Good Friday morning ...
Taylor Road was my territory as a kid growing up in Norfolk County, Virginia.
The road was a narrow, two-lane affair with drainage ditches to each side and covered with tar and chip. It began at State Road 337 near the Hodges Ferry bridge and went northwest to Pughsville Road ... a stretch of some three and a half miles.
At one end of Taylor Road was Kirchemier's Genral Merchandise (An "If-we-don't-have-it-you-don't
My family home was at RR2 Box 292 at the point where Taylor Road crossed Drum Creek and curved north to cross two railroad tracks before ending at Pughsville Road. Ours was a six-and-a-half acre farmette where the seven Engel children were raised and fashioned into adults.
As a boy, Taylor Road consisted of farmland all along its three-and-a-half mile stretch. There were a few houses that faced the road before you reached our farm ... namely the Moores, the Jersilds, the Scotts, the Agners, the Rudys and a few others ... all about one mile from my home. But mostly, both sides of Taylor Road was planted in crops of corn, soybeans or winter wheat or barely. It was a boyhood's paradise. Wide open for exploration and adventure.
Across from our family place on Taylor Road was where the Pierce family lived with their six chidlren. They had a fifty-acre spread on which they lived in a green shingled home nestled in some woods at the end of their lane which ran between two open fields. Mike Pierce, a year older than I, was one of my boyhood friends
Down Taylor Road was another boyhood friend, Calvin, who was one of six children from the Shiemann family who lived at the end of Denning Lane, one of two offshoots from Taylor Road. Calvin and I were the same age. I think he was kind of sweet on my younger sister, Karen, and I was kind of sweet on his younger sister, Shiela. But his family being Catholic and mine being Lutheran, there was no way any of that sweetness would go anywhere. Besides our focus was definitely not on girls. It was on everything about outdoor adventure.
Our adventures were played out over the fields, gullies, creeks, and woods of Taylor Road. We led armies of fighting soldiers across battlefields mined with explosives; we forged ahead against enemy atacks, bombarded by infantry fire and exploding grenades; we attacked and commandeered abandoned farm houses and claimed them as our headquarters; we slepped through creeks and ditches to rescue imprisoned soldiers; we led cohorts of men to conquer German troops holed up in a final stand against the Allied invasion. Finally, we won the war.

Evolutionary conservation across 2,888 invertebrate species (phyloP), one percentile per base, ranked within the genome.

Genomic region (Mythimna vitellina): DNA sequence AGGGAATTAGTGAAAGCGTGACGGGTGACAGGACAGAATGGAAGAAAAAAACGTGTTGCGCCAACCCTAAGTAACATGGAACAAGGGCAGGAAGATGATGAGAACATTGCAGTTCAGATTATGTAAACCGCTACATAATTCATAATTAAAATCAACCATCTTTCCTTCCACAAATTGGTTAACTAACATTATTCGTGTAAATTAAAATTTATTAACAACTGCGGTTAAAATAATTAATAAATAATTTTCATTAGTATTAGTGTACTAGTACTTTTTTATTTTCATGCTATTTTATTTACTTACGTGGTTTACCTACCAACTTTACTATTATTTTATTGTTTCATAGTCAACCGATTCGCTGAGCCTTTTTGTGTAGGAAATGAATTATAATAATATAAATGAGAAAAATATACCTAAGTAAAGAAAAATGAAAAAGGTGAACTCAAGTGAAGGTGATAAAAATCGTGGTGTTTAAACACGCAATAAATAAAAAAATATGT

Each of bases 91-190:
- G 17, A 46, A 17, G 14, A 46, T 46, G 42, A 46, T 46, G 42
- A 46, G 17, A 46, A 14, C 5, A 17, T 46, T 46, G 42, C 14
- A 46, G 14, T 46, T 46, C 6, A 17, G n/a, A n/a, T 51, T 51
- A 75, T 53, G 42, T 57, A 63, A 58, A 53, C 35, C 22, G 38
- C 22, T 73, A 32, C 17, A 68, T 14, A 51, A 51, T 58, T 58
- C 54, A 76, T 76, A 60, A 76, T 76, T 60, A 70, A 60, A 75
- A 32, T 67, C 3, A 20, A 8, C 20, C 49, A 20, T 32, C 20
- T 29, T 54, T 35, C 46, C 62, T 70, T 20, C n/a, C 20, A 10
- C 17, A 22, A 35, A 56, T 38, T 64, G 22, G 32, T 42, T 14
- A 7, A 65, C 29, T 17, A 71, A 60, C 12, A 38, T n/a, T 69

Our battles were fought with sticks fashioned as rifles topped with bayonetts; our weapons were logs propped and positioned as pieces of heavy artillery; our grenades were pine cones retrieved from the stands of southern pine ... all heavily enhanced by our imaginations.
We were the infantry that won the war, backed up by our imaginary force of tanks that preceded us into battle and the imaginary air cover provided by bombing aircraft above. Dirty, exhausted and battle-fatigued, we rested under the shade of trees to plan our next battle thatwouild be saved for another day. After all, there was a lot to conquer along the fields and woods of Taylor Road. And summer break lasted for a full three months.
Fierce battles such as this did not take place every day, of course. There were farm chores to do, gardens to care for, vegetables to be canned and/or frozen, grass to be cut, fence rows to be sickled, chicken coops to muck, and a host of routine tasks and duties around the farm for each of us. But occasionally, an overnight camp-out in the woods gave us extended opportuntites and added the twist of a nightime foray that enhanced the danger and sparked the imagination even further for this Taylor Road band of soldiers.
Soon enough our battle skirmishes ended when growing-up maturity began its inevitable influence and the Taylor Road triumverante went their sepearte ways. Besides that, the fields and woods of our boyhood playground became prime real estate for developers and new homeowners. The face of Taylor Road has been forever changed.
The young boys who inhabit those hundreds, perhaps thousands of homes along the stretch of Taylor Road, will never know the battles that were lost and won on the fields where their homes have been biuilt. They will never know the thrills of excitment and exhilerating feelings of adventure They will never know the joy those once-open fields brought to the imaginations of three scruffy farm boys from yesteryear.
They will never know the true history of Taylor Road, for it is lost in the hearts and imagniations of those three boyhood friends from the 1950s.
Change is all around us. Everything is in flux. It is inevitable. We are taught that nothing stays the same. They call it progress ... and in some ways it is and most of it is good. But there are some things that should NEVER change ... indeed, CAN never change.
“I the LORD do not change." [Malachi 3:6]
"Therefore we do not lose heart. Though outwardly we are wasting away, yet inwardly we are being renewed day by day. For our light and momentary troubles are achieving for us an eternal glory that far outweighs them all. So we fix our eyes not on what is seen, but on what is unseen, since what is seen is temporary, but what is unseen is eternal." [II Corinthians 4:16-18]
Have a great weekend in the Lord …